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MONICA CROWLEY , ASSISTANT SECRETARY OF THE TREASURY FROM 2019 TO 2021.
Actually, he never went away. But now, former PresidentDonald Trumpis once again the clearly dominant figure on the American political scene, far eclipsing everyone else, including the sitting President.
On Thursday night, he made a long-awaited return to CNN, the lion's den of what he calls "fake news," for a primetime townhall broadcast live from New Hampshire. Moderated by Kaitlan Collins, the forum offered the former president a chance to address a wide range of issues, take questions from voters, and perhaps most importantly, demonstrate that he remains the 800 pound gorilla of the Republican Party.
It began with a discussion of the 2020 election results. Collins challenged Trump on his claims that the race was "rigged," but Trump held firm that it was not a truly fair election. Indeed, Meta's Mark Zuckerberg pumped $400 million into key states for drop boxes, get out the vote operations, ballot harvesting and other activity that heavily favored Democrats. Just weeks before the election, the FBI worked with Twitter and other social media companies to suppress the New York Post's factual story of Hunter Biden's laptop, and all of the evidence of Biden family corruption on it. At the same time, 51 current and former intelligence officials signed a letter falsely claiming the laptop was "Russian disinformation." And the pandemic allowed for the expansion of mass mail-in voting, early voting, and relaxed signature verification standards, opening up at the least the possibility of abuse.
While Trump didn't get into many of these specifics, they're the kinds of machinations that swayed the election.
When asked by a voter if he would "suspend polarizing talk" of election fraud during the current campaign, Trump replied, "Let's just win it again and straighten out our country."
Turning to the events of January 6, 2021, Trump referred to his tweets that day encouraging peaceful protests, respect for law enforcement, an end to the violence, and a dispersal of the crowds—tweets which were removed by Twitter. He also placed the blame squarely on former House Speaker Nancy Pelosi and Washington D.C. Mayor Muriel Bowser, who were responsible for Capitol and District security.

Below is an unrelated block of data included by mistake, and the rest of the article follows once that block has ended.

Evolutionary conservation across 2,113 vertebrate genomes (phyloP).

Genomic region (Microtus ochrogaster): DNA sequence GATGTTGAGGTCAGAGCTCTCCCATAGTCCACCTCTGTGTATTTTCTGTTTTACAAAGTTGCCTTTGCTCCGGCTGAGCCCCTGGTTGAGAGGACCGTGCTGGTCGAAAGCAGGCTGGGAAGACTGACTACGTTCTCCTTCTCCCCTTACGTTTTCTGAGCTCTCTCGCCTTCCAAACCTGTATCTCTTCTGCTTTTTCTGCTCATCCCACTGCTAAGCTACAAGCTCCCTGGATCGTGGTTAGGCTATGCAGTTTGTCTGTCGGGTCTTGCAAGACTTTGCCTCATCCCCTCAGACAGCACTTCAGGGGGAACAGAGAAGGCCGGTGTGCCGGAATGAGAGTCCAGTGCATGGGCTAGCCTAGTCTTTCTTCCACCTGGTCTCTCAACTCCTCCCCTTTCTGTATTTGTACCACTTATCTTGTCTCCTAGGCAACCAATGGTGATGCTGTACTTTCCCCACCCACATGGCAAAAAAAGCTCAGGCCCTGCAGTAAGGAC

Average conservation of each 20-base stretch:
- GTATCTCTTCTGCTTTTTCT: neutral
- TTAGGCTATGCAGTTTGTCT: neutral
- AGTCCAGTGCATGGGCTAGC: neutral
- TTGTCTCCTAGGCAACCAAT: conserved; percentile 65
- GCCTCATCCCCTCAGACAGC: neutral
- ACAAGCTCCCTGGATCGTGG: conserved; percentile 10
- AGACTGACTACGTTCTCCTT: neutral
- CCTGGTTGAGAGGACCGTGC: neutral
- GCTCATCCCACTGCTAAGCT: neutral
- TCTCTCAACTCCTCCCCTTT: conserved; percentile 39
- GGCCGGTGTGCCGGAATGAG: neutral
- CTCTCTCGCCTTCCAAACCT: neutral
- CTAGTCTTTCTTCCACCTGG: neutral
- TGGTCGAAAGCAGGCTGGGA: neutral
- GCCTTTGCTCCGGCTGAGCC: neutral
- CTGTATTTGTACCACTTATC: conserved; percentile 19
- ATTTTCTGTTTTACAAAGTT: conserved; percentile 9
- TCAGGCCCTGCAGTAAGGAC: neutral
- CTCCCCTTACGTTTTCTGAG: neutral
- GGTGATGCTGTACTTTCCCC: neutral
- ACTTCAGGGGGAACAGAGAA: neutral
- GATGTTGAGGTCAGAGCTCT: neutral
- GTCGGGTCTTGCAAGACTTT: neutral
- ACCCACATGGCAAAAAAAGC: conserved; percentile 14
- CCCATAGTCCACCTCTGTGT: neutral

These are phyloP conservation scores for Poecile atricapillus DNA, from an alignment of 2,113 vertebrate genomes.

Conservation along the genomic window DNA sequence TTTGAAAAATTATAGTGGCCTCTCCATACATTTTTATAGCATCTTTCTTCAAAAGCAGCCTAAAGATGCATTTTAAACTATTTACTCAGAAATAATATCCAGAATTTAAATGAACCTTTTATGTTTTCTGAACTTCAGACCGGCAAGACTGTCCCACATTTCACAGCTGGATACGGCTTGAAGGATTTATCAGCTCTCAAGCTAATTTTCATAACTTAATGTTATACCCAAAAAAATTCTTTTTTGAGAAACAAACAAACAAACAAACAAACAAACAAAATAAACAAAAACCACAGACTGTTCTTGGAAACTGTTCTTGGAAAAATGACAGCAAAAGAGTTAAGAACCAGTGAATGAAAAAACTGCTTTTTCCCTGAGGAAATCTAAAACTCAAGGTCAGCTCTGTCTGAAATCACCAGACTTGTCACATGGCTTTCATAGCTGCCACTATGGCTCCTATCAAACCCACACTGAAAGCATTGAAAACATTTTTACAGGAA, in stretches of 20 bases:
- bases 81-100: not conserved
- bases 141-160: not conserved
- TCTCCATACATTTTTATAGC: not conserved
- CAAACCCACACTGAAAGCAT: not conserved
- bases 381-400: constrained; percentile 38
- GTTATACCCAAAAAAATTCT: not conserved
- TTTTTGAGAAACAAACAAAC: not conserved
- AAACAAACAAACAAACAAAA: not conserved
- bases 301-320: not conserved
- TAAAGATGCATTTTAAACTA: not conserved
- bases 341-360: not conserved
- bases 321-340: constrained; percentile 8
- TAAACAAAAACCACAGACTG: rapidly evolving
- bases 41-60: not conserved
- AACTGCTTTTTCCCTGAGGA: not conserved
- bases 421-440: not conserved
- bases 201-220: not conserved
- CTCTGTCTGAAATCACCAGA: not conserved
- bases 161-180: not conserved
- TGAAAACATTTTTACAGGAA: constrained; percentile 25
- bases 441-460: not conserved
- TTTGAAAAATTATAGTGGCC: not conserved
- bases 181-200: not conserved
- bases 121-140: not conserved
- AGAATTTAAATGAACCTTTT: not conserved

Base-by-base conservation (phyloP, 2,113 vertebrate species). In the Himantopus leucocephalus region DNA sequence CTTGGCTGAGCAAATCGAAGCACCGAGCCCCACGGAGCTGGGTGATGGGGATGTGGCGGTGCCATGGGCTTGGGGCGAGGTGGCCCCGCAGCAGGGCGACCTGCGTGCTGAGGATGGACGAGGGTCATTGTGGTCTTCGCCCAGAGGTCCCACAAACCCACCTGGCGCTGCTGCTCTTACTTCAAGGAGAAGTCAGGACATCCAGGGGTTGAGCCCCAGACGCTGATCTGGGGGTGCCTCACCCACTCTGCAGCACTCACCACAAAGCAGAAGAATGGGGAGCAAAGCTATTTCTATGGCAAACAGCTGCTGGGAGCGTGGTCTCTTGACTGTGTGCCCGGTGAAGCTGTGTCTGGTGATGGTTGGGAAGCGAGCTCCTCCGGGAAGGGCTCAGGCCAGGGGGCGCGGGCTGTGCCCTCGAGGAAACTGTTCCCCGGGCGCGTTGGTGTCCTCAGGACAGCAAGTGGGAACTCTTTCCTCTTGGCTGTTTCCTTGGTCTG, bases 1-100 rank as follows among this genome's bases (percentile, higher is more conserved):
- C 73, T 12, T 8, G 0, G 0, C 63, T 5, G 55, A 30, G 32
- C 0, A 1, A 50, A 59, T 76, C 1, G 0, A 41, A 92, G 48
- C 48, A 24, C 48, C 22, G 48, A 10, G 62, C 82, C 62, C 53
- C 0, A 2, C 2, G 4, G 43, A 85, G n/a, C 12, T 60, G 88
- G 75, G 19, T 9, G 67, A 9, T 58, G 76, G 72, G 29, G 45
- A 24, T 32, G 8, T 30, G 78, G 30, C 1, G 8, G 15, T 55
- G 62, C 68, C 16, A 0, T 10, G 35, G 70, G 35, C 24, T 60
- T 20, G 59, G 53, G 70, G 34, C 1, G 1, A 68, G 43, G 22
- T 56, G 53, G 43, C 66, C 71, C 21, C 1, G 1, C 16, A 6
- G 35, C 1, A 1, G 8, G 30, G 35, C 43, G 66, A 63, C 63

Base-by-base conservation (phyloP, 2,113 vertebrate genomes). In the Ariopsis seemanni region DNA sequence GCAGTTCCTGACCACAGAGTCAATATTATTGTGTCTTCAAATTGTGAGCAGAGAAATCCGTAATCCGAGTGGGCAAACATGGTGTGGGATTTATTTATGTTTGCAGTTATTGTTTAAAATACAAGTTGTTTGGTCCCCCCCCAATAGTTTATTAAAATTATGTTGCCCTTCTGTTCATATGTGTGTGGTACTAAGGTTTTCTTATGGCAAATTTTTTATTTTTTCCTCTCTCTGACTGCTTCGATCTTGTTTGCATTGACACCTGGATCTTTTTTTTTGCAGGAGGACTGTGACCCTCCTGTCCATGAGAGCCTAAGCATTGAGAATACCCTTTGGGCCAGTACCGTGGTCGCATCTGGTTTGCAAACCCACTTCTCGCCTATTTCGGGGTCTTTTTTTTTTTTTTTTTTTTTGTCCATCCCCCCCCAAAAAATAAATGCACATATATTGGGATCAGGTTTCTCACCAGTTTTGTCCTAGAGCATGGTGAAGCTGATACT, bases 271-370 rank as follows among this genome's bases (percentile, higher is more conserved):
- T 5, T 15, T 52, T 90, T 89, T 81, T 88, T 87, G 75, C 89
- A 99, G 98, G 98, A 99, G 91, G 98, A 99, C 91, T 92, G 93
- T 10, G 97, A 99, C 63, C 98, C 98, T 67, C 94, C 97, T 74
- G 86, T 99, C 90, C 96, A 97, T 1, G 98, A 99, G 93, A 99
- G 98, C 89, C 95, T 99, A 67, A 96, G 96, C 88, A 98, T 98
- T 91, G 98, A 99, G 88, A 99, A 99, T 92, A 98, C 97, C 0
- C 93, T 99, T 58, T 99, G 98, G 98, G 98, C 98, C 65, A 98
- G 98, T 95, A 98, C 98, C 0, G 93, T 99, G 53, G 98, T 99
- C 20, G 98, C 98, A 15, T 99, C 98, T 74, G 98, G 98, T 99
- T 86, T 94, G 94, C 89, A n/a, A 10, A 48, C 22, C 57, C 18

"I offered them 10,000 soldiers... if they would have taken 500 soldiers, we wouldn't have the problem," Trump said. "They turned it down. And if you look at the Inspector General report, he says they turned it down. They made a terrible mistake," he said.
He also indicated a willingness to pardon "many" January 6 defendants, saying the non-violent protesters have been "persecuted" by the Biden administration, while many violent Black Lives Matter and Antifa protesters were not prosecuted at all.
"I'm not trying to justify anything, but there are two standards of justice in this country," Trump added, to vocal approval from the audience.
Trump offered spirited pushback on his myriad legal issues, including the classified documents and Georgia election cases, and the indictment brought by a New York grand jury. In all instances, his actions were legal and correct, he said, reinforcing his longstanding—and accurate—position that he's been subjected to endless "witch-hunts" intended to destroy him and his candidacy.
On policy, Trump blasted Biden's anemic economy, open border catastrophe, disastrous withdrawal from Afghanistan, and endless support for the Ukraine war. He also strongly defended the Second Amendment and argued for more effective attention to mental health, demurred on a national abortion ban, and called for a return to U.S. energy independence, a critically important feat he achieved as president.
Throughout, Trump was Trump, batting away questions in his signature rapid-fire manner and deploying his quick wit. He appeared relaxed and in command, so it's no wonder that his haters went into total meltdown.
New York Congresswoman Alexandria Ocasio-Cortez for example tweeted that "CNN should be ashamed of themselves. They have lost total control of this 'town hall' to again be manipulated into platforming election disinformation, defenses of Jan 6th, and a public attack on a sexual abuse victim. The audience is cheering him on and laughing at the host."
MSNBC's Mehdi Hasan tweeted, "I thought this #CNNTownhall with Trump would be bad but it's much worse than I thought it would be." TheNew York Times's Nikole Hannah-JonessaidCNN was "massively ill-equipped for this," and theDaily Beast's Matt Fuller called it an "irresponsible disaster of journalism." The post-townhall CNN panel was positively funereal.
All of which is to say, Trump crushed it and everyone knew it.
Having spent the last eight years trying to destroy him, they can't believe he's not only still standing; he's the leading Republican candidate for president by far, and at least even money to be re-elected President.
After the townhall, CNN's John King lamented Trump's "plausible path to winning again."